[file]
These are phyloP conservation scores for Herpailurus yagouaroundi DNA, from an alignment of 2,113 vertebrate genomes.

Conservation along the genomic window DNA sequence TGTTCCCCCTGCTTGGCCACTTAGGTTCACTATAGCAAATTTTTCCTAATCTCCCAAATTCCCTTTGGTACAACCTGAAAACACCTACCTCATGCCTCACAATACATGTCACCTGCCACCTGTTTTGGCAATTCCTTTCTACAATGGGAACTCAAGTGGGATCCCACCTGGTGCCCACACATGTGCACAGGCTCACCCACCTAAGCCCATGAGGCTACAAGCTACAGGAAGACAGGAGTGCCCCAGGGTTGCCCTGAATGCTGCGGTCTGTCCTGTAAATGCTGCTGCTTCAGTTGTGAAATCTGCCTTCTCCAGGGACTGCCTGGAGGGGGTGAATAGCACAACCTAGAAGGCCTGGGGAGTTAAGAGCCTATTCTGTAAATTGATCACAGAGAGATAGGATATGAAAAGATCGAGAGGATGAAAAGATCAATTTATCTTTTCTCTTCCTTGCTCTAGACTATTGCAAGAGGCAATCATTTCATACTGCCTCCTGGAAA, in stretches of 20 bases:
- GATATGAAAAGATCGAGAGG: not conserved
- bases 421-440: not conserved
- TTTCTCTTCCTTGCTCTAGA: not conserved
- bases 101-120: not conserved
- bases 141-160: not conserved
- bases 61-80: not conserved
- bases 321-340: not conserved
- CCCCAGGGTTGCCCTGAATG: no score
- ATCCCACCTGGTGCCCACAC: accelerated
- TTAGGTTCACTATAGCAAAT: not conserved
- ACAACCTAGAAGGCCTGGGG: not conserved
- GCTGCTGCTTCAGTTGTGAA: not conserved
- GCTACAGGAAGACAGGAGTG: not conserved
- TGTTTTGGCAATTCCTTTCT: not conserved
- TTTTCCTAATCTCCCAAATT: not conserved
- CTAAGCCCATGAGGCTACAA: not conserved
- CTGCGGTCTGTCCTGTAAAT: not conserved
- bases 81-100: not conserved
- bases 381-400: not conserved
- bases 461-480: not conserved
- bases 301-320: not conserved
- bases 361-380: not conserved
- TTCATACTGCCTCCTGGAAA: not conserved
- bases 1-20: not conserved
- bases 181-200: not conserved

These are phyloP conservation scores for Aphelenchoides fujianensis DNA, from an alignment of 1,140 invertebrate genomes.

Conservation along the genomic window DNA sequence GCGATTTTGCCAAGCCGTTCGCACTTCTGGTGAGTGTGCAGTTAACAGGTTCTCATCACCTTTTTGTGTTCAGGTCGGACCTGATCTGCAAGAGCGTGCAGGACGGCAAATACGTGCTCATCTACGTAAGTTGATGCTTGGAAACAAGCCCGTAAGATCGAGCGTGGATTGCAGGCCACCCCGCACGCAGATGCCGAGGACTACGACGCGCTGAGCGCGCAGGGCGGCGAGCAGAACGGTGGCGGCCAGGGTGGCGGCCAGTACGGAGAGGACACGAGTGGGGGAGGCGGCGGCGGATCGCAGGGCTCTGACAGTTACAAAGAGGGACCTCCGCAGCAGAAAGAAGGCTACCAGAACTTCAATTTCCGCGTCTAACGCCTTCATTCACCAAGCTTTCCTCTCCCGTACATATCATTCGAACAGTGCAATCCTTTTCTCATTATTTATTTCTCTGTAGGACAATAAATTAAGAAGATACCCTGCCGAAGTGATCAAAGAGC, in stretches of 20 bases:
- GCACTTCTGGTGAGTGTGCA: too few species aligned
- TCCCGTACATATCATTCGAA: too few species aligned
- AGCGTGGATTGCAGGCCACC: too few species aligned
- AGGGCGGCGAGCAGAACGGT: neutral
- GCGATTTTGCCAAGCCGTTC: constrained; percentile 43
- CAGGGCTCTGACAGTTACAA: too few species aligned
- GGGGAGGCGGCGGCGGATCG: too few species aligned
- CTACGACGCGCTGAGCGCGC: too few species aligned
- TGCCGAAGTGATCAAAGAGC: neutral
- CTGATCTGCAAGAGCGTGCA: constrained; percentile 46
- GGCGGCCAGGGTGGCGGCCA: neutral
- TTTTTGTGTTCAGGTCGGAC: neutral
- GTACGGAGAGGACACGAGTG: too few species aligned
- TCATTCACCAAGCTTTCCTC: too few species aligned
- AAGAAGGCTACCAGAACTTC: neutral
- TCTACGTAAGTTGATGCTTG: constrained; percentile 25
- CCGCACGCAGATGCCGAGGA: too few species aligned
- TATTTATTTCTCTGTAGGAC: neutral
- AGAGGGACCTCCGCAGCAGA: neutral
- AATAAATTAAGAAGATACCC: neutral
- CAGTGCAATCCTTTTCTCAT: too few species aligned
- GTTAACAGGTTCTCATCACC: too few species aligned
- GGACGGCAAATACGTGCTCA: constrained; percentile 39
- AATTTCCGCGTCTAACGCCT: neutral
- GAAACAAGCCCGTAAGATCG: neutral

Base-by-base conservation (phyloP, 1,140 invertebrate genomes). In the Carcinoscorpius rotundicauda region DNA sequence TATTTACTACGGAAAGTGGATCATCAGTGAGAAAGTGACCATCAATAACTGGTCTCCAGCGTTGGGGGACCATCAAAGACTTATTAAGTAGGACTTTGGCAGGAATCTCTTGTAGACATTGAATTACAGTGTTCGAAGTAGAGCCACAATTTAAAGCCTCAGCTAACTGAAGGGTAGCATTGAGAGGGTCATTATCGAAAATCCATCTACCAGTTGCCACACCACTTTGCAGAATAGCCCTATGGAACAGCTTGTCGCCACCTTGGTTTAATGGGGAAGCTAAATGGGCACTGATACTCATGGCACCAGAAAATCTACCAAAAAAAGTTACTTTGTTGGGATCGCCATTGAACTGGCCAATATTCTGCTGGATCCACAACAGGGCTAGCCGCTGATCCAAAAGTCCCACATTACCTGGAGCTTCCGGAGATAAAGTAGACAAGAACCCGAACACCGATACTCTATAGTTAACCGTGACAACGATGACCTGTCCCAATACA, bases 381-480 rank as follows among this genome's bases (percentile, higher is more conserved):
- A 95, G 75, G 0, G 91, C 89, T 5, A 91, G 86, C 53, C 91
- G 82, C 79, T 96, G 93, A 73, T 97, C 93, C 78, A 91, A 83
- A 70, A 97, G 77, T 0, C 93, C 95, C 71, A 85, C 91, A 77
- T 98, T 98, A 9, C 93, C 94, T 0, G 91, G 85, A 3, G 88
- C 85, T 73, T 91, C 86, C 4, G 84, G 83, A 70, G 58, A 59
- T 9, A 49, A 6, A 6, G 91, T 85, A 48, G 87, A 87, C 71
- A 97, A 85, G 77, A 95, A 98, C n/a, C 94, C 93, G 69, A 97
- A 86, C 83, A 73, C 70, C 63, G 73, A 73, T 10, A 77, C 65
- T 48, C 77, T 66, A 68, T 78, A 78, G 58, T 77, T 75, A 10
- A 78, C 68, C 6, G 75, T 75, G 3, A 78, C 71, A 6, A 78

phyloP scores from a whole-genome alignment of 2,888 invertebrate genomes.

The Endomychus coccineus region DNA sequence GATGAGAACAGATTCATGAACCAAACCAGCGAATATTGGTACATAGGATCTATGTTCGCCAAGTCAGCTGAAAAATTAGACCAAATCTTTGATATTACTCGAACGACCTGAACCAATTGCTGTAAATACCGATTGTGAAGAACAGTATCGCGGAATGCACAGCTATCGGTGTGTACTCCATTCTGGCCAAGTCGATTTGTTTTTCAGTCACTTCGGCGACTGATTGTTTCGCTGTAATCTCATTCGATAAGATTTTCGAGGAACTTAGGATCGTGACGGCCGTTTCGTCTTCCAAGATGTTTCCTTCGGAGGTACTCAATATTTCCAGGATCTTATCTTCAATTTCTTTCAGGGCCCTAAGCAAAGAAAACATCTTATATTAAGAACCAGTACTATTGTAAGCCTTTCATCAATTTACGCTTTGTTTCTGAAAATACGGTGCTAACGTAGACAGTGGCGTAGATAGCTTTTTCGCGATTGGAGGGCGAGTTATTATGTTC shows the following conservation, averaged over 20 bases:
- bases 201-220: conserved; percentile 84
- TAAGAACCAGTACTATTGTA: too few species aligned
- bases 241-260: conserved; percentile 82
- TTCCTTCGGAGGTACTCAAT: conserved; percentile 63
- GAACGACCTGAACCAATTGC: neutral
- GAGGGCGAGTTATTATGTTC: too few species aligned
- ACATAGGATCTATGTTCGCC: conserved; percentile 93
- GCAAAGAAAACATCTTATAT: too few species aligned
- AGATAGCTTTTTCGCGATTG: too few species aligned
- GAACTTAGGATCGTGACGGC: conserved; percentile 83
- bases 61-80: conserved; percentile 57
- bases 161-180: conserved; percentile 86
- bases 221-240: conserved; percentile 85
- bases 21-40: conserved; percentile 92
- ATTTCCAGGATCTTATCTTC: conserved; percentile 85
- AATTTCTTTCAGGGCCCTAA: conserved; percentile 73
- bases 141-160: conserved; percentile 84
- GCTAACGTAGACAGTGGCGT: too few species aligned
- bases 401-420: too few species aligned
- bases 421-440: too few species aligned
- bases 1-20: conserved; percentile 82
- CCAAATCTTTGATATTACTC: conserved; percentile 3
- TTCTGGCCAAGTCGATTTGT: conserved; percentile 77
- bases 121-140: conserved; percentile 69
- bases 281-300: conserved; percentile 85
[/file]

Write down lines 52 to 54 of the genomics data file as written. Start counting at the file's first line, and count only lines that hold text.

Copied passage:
- GGACGGCAAATACGTGCTCA: constrained; percentile 39
- AATTTCCGCGTCTAACGCCT: neutral
- GAAACAAGCCCGTAAGATCG: neutral